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September 11, 2001

Originally Published MPMN October 2001

EDITOR'S PAGE

September 11, 2001

I was going to write about the ongoing efforts of national and international medical device associations to promote patient access to life-saving medical technologies. That topic tied in neatly with one of the main themes of the Global Medical Devices Conference scheduled to take place in Barcelona, Spain, next month. I've tried to structure my thoughts on this issue, in vain. Today my mind is on the death and destruction that engulfed New York City, Washington, DC, and western Pennsylvania.

I've seen the horrendous footage of the Boeing 767 slicing into the South Tower of the World Trade Center dozens of times. Repeated viewing of a tragic event is supposed to have a desensitizing effect. Not this time. The same numb feeling of dread grips me each time I see the tape. It is one of many indelible images that will haunt me and all of us for the rest of our lives.

By the time you read this, the inchoate shock will have subsided, replaced by rage. We will have a more precise idea of the number of casualties. We will probably know with some certainty who performed these evil acts and who may have orchestrated them. We may even have launched retaliatory actions. At the time of writing, much of this is still within the realm of speculation. I am sure of one thing, however: our nation will never be quite the same.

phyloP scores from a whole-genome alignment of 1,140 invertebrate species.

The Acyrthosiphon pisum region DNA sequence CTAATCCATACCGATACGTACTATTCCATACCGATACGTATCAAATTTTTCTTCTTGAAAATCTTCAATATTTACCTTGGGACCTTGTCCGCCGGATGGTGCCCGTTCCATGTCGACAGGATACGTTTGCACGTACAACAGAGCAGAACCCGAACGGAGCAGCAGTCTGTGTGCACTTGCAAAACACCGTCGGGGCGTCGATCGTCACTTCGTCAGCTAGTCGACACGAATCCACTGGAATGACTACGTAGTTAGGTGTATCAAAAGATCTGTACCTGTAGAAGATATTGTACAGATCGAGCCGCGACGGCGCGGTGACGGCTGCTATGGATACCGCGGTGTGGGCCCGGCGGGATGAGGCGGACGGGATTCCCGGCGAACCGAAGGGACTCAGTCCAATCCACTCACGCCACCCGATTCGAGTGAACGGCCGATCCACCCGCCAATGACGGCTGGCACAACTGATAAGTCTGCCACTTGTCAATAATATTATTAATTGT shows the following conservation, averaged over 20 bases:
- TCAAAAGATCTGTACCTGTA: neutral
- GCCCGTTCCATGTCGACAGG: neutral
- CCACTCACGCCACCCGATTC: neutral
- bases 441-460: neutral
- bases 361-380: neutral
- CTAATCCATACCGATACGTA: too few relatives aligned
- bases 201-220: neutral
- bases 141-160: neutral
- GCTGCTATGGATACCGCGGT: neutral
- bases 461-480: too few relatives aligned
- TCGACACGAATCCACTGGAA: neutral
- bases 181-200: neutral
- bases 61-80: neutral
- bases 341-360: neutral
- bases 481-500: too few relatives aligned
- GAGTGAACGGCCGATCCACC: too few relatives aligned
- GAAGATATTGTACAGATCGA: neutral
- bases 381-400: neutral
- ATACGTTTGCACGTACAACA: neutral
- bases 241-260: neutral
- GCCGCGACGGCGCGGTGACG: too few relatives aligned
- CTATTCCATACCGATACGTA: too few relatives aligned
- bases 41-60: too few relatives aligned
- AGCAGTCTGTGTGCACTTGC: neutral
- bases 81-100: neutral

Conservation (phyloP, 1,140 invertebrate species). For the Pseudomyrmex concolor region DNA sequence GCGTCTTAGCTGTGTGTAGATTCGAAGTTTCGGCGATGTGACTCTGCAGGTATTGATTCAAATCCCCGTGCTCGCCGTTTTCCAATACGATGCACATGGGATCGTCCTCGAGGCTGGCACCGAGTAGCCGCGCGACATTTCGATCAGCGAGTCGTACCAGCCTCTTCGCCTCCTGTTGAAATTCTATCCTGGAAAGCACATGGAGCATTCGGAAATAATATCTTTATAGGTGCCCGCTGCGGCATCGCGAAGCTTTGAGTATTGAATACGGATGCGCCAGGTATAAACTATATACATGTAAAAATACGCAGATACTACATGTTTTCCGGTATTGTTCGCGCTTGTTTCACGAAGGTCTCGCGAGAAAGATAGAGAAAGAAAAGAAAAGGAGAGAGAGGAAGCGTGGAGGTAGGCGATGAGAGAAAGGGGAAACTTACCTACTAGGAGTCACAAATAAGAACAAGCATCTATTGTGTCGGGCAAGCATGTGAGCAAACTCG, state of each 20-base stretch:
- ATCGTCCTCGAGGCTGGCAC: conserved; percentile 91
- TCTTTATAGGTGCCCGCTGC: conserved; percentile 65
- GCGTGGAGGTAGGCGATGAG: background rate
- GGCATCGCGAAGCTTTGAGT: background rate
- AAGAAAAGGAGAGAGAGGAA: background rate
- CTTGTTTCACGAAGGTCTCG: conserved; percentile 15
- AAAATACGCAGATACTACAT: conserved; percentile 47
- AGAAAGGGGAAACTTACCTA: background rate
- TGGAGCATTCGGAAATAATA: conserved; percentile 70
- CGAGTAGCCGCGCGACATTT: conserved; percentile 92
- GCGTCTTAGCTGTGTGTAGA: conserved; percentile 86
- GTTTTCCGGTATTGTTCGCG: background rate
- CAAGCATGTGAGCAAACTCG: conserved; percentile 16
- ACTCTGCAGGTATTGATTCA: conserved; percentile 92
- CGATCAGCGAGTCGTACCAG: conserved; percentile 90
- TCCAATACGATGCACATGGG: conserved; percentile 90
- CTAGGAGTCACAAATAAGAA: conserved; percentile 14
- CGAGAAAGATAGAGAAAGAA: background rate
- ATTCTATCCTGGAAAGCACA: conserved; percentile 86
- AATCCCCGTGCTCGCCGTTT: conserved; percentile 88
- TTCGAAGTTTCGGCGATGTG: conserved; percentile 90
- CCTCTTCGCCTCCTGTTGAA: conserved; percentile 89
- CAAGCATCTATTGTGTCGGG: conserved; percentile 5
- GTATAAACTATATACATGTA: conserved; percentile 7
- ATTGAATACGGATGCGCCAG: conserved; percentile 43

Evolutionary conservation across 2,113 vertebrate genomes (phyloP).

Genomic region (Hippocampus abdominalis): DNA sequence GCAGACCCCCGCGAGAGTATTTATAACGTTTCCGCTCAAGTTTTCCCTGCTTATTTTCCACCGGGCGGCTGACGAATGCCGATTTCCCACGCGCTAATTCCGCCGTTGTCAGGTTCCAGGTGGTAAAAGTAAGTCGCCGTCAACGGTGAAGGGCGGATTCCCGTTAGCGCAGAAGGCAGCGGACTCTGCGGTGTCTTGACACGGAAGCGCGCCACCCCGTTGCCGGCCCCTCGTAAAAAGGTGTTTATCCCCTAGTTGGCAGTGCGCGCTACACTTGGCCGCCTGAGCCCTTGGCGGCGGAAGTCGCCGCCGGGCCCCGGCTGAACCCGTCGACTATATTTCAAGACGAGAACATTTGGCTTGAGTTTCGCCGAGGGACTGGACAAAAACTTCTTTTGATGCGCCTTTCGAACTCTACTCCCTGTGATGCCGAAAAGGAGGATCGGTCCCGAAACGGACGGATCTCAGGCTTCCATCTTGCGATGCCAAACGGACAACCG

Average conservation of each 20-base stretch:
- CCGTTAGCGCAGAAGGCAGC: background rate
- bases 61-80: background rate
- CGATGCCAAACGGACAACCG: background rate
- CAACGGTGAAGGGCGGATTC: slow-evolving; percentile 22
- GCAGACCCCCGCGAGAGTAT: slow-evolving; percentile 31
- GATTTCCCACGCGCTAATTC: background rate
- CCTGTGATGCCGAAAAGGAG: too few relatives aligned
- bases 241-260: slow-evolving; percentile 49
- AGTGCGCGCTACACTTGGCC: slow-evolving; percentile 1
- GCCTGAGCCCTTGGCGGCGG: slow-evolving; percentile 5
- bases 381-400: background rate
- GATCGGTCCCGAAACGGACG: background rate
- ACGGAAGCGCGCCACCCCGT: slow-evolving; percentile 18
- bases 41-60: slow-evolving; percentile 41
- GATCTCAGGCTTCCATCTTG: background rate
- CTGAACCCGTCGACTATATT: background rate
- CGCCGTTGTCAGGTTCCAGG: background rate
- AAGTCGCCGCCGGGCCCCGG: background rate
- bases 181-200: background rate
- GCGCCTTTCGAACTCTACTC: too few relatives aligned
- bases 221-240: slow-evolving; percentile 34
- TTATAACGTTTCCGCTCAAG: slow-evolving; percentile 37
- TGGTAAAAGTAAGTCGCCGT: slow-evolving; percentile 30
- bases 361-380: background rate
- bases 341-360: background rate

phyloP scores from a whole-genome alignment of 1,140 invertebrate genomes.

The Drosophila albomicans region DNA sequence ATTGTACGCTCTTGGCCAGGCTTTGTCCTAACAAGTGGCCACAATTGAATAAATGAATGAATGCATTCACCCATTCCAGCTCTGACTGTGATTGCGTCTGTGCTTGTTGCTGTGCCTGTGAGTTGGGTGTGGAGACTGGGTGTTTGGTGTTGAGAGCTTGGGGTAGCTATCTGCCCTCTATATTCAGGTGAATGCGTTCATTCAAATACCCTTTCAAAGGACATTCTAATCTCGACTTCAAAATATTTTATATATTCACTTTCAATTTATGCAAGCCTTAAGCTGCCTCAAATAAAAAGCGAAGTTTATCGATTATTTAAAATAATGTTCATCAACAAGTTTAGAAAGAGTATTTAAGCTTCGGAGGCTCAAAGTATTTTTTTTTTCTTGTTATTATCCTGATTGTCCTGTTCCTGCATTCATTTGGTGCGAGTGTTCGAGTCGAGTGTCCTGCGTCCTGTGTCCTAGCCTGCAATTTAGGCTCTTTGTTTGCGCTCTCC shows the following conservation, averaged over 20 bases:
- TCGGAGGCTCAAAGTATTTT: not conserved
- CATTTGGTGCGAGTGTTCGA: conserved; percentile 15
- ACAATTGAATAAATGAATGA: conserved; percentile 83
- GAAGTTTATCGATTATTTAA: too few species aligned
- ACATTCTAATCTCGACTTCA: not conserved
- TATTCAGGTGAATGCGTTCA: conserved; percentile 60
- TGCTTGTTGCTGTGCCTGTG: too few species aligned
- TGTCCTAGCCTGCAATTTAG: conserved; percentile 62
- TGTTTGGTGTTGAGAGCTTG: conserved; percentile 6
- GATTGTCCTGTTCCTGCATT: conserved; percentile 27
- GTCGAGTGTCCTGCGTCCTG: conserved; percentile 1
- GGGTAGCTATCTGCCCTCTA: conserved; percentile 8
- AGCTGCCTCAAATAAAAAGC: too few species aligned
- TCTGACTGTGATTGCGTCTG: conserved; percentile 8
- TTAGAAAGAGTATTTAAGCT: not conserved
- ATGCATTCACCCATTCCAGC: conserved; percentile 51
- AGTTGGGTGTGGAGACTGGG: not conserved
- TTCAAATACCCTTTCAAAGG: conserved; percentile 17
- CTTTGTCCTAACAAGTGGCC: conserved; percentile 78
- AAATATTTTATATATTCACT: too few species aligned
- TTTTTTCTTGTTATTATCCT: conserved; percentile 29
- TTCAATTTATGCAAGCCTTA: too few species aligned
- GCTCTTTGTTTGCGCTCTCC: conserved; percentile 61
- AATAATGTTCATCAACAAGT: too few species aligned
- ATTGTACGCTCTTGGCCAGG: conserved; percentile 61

A small group of fanatics did more than destroy innocent lives on Tuesday, September 11— they raped our collective psyche. They revealed to us our vulnerability, and left us feeling violated.

Our daily lives will begin to resemble those of many cities around the world that have been targeted by terrorist groups in the past. Cadres of armed personnel will patrol airports and other public places. Security measures will be pervasive. An unattended car or a parcel will be a bomb in waiting until proven otherwise. Some of us will begin to question if racial and ethnic profiling is really such a bad idea, after all. Civil rights will become conditional. And the terrorists will have won another victory: They will have robbed us of some of our freedom, some of our soul, much of our innocence. I find that sad beyond words.

To those of you who may have experienced a loss in this terrible tragedy, I would like to take this opportunity to extend the heartfelt condolences of the MPMN staff and Canon Communications. Our thoughts and prayers are with you and your loved ones.

Norbert Sparrow

Copyright ©2001 Medical Product Manufacturing News

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